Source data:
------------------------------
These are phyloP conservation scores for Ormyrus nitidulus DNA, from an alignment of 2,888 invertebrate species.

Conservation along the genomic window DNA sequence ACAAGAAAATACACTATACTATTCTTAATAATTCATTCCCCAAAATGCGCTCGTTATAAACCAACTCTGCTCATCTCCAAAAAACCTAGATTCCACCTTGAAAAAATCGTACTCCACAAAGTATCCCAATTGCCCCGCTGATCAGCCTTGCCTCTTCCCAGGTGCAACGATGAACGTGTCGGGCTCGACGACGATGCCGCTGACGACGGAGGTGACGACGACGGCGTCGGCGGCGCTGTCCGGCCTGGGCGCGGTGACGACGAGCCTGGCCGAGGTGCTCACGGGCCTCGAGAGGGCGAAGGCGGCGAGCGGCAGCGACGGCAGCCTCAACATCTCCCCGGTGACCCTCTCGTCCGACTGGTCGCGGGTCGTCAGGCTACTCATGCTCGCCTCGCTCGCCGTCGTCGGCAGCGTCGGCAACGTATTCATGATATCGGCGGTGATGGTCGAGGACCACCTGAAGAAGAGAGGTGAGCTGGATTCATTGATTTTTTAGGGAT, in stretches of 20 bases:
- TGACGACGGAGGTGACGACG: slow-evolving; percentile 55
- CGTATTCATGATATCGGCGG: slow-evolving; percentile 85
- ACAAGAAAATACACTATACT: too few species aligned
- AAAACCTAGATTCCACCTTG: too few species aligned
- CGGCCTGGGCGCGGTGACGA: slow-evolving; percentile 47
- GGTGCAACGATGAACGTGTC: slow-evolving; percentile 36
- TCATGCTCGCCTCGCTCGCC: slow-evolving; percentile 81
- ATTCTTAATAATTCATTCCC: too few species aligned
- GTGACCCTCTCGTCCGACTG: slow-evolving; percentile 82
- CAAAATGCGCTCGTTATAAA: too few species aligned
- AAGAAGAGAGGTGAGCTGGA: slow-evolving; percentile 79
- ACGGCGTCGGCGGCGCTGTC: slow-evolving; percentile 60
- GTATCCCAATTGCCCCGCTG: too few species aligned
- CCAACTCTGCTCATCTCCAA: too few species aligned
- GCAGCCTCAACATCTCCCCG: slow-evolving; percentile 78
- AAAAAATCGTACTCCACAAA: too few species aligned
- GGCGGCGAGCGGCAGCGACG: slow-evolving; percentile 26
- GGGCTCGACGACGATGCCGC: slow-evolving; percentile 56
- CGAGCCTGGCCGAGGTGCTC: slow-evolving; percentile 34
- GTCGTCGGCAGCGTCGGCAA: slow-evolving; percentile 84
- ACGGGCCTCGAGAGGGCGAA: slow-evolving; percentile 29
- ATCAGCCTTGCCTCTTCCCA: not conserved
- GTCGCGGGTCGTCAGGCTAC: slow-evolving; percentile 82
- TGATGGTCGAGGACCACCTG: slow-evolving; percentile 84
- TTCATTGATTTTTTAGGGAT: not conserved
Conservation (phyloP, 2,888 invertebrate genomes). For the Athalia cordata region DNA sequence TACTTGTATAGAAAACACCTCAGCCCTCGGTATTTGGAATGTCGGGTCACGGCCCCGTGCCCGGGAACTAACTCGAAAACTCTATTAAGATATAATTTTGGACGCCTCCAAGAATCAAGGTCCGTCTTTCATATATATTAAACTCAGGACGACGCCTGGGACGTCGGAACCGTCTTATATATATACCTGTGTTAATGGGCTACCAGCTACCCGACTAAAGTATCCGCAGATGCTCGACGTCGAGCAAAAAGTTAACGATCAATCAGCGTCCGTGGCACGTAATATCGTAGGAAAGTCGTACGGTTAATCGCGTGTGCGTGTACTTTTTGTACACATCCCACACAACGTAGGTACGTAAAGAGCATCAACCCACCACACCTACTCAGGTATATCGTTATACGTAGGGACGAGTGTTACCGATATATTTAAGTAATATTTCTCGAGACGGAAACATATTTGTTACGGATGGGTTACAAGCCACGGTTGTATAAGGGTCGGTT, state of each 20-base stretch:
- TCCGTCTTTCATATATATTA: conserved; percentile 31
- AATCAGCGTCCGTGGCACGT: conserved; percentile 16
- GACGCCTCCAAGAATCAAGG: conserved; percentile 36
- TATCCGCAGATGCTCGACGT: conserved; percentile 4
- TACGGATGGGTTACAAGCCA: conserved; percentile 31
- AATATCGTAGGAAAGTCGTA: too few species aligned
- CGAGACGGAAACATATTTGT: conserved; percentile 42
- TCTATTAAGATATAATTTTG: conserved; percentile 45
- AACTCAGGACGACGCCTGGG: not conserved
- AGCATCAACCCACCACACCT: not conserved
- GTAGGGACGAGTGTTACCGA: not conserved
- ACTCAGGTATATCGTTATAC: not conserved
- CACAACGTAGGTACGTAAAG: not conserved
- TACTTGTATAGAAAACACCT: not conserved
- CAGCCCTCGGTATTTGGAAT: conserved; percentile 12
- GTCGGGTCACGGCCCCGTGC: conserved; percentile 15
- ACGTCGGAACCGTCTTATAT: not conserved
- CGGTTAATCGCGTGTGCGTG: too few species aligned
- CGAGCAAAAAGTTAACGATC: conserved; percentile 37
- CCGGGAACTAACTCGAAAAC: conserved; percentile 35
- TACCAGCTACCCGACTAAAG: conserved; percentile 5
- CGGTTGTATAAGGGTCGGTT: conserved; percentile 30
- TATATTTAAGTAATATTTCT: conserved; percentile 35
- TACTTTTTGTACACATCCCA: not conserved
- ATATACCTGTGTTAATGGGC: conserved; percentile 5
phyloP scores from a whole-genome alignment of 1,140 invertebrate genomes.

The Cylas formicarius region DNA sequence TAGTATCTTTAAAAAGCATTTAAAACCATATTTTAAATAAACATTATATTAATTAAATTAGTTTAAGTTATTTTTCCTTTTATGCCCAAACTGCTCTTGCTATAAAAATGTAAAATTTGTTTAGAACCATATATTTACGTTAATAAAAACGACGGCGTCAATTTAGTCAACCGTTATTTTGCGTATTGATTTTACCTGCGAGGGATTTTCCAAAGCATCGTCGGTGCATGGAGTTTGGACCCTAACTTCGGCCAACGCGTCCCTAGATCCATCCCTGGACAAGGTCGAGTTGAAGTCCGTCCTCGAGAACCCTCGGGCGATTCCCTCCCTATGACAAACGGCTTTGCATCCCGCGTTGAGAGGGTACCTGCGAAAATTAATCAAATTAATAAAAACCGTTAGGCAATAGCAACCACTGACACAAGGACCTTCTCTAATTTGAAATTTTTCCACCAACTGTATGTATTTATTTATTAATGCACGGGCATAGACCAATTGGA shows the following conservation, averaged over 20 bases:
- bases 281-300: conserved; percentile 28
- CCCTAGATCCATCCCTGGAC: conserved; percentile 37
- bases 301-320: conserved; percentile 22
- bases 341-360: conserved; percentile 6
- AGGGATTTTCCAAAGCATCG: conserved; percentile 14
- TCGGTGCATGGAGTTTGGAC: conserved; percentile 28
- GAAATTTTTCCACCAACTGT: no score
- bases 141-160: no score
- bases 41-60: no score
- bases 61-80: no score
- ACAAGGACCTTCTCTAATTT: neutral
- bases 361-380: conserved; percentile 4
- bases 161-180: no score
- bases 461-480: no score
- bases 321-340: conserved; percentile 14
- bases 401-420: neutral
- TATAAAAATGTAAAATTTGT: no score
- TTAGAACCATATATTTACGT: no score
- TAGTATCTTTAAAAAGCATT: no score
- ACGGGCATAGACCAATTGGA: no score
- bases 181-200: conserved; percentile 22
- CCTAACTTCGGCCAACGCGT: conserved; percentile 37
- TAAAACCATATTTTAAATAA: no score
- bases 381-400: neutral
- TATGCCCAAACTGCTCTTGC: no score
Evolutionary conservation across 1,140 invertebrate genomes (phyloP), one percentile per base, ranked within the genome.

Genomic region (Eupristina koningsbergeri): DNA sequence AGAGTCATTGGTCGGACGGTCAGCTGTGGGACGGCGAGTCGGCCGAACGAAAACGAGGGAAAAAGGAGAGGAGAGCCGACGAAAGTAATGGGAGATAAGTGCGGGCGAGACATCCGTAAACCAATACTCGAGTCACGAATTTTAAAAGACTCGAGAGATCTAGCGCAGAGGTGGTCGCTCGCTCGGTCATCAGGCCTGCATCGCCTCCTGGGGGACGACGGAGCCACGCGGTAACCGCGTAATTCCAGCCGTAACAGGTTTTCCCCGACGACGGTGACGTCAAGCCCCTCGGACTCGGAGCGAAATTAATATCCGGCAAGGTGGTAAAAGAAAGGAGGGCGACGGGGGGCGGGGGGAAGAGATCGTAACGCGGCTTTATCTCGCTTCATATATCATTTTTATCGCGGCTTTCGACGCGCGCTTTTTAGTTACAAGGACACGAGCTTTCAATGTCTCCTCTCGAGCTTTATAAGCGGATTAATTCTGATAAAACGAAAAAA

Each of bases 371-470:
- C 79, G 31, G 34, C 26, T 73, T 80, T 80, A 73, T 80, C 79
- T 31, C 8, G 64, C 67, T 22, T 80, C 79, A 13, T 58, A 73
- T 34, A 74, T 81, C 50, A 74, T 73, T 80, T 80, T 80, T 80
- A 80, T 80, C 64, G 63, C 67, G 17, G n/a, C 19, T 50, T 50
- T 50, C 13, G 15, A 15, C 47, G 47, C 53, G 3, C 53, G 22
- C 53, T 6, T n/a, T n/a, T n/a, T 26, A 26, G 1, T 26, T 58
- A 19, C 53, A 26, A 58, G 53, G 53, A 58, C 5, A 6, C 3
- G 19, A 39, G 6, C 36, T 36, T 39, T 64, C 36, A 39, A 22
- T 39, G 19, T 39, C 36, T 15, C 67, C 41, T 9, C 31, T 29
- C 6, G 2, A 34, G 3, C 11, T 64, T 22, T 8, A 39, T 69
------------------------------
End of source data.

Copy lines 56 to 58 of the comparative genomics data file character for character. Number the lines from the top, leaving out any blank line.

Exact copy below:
- bases 281-300: conserved; percentile 28
- CCCTAGATCCATCCCTGGAC: conserved; percentile 37
- bases 301-320: conserved; percentile 22